The “Good Samaritan” In Real Time Over 2000 Years Later: Cleveland Hero Mr. Charles Ramsey

Life is said to be peculiar with its ups and downs. Economics, education and an eventual twist that headlines around the world, are all possibilities if you are willing to step outside of your world, and enter another as a “neighbor.”

Doing well is not a headliner that draws a lot of attention. Typically, network choices are the more contentious, sordid and disparaging in content. Then, there comes a story so amazing, that you have to pause in everything about you, to applause and say, well done. Such was the case in the recent rescue two days ago, of three young women who were kidnapped and held hostage for over 10 years.  

For Mr. Ramsey, his day probably started like most, a typical day with nothing “unusual” happening until it happened. Many would describe the event as moments of serendipity; a time when all the stars aligned perfectly for the three women to escape. Yet, the likelihood of a coincidence this magnanimous, could present itself so perfectly, is highly unlikely. It would take the prayers of families and friends with an unwavering faith, to believe in the very best outcome of three girls they loved and believed were still alive. The power of prayer and faith at work was the unanimous conclusion to an incredible outcome; three girls, all alive, full of hope, because of a neighbor.

History notes defining a neighbor. In the account, there was an injured man along a roadside in need of help. Many passerby’s – those in great authority were said to be some, ignored his needs; refused to get involved. Then, there was another traveler, a gentleman who not only stopped to help, but rescued him from the streets, took him to be lodged and made sure his needs for health care and recovery were met.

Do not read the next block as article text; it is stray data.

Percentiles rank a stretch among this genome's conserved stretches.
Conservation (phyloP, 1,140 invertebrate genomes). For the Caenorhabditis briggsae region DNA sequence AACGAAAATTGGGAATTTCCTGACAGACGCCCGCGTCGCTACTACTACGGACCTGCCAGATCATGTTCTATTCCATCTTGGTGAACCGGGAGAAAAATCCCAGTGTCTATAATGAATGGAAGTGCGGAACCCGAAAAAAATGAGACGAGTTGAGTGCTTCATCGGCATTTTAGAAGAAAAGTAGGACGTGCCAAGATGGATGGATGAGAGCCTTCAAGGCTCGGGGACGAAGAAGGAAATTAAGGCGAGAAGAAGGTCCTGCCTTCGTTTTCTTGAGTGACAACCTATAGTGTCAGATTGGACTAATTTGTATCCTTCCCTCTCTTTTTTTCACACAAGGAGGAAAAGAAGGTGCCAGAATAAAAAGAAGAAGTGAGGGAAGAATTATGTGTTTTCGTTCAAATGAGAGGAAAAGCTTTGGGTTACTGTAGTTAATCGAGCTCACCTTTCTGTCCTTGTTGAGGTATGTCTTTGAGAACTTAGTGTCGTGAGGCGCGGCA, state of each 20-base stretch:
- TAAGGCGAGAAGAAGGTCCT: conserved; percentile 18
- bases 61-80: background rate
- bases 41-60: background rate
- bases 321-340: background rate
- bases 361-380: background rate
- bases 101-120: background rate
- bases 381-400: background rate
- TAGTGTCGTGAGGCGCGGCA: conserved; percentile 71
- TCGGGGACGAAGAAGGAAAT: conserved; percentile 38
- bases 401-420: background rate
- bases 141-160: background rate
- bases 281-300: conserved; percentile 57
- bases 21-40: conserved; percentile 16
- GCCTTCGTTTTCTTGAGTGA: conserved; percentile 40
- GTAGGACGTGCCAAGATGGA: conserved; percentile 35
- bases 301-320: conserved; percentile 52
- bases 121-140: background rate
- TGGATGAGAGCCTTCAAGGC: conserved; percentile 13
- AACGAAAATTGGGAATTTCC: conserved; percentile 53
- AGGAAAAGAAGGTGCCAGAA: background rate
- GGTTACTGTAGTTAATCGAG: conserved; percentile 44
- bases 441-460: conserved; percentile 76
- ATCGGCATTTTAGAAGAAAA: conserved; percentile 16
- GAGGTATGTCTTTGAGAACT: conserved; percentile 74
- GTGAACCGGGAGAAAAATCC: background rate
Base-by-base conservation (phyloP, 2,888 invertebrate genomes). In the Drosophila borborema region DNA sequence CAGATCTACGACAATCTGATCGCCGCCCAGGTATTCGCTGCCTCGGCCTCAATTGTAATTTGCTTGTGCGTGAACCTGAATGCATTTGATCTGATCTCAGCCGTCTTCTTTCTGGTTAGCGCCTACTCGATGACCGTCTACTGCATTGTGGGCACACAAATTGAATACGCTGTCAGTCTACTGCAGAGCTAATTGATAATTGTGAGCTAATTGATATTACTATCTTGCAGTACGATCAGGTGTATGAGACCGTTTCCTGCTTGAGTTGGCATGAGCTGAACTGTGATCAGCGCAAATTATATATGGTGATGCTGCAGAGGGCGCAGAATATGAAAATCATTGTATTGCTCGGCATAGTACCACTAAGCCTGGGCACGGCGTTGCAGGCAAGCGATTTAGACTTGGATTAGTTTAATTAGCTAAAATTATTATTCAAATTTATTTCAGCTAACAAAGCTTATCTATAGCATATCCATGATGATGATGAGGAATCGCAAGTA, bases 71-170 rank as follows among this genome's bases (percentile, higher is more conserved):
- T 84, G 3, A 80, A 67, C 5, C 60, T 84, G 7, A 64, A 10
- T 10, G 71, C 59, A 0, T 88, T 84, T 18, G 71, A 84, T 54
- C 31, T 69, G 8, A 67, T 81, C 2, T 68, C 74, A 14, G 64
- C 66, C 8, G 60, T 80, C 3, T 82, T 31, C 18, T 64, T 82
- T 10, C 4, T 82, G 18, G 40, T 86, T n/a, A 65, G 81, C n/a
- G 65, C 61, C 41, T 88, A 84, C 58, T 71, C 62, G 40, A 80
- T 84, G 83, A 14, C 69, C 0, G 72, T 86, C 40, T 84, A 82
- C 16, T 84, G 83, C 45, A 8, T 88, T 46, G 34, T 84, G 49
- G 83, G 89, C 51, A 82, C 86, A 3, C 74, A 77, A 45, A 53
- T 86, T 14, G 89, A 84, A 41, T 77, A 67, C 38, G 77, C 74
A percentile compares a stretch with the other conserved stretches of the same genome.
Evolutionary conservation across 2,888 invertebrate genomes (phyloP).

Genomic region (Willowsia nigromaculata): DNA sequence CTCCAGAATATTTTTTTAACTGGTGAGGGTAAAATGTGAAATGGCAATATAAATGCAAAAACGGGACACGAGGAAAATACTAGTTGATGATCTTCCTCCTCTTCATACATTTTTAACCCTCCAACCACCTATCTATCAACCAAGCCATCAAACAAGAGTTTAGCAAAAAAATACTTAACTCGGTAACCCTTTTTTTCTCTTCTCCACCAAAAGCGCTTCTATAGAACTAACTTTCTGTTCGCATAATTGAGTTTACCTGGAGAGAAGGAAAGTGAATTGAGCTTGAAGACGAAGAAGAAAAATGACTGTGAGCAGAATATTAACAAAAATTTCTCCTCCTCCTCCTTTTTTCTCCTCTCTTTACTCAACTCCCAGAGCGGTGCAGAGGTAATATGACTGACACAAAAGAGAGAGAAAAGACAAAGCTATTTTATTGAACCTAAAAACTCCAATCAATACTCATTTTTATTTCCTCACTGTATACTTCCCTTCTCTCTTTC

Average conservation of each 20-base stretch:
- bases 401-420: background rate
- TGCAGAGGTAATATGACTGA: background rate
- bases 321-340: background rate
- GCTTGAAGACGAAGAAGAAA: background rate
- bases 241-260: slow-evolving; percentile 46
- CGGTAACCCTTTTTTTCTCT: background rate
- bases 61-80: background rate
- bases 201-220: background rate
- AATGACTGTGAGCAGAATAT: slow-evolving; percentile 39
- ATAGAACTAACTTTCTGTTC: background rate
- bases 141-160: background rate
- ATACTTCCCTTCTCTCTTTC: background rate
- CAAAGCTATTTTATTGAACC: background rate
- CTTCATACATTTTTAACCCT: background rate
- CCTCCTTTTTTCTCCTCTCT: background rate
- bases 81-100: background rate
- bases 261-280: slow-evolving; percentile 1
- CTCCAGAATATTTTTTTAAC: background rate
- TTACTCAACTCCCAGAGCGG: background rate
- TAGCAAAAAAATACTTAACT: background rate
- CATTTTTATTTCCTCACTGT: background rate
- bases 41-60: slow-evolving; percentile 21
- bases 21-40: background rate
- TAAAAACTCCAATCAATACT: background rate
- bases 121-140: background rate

This was said to define a neighbor; the command to love one’s neighbor as yourself.  If you love another as if it was personal, then the call to act on behalf of a stranger is a much simpler consideration. Some confrontations are the “true grit,” the kind Mr. Ramsey faced.  Most points of caring simply take a phone call, a tweet, a posting to Facebook or a Blog, contacting a legislator, attending a town-hall  meeting or rooting on a just cause with financial support. Either way, being neighborly is the reality of the construct that must be created if we are to combat crimes against people, and sex crimes against women, in particular.

So was the case with Mr. Ramsey. He saw a need and like the “good Samaritan,” did not walk away from it, but moved toward it and provided aid.  Caring is not dependent upon education, geography or economics- it begins in the soul and moves into action. It is easy to talk about and then boast of caring using quotations from spiritual sources, but it is another to be caring in action. Compassion is exercised in response to understand what it really means to be human. Injustice is the fruit of impassioned beliefs casting a prejudice without full knowledge or walking barefoot, unstrapped with no strings, of another, instead of believing there to be boots, straps and strings.

County Impact sends prayers to the three women and their families as their recovery begins. And, to Mr. Charles Ramsey, for the organic nature of his courage in the face of a decision to act or not to act, thank you for doing what comes natural to being human, and that is respond whenever there is a cry for help no matter for who and from what community comes that call.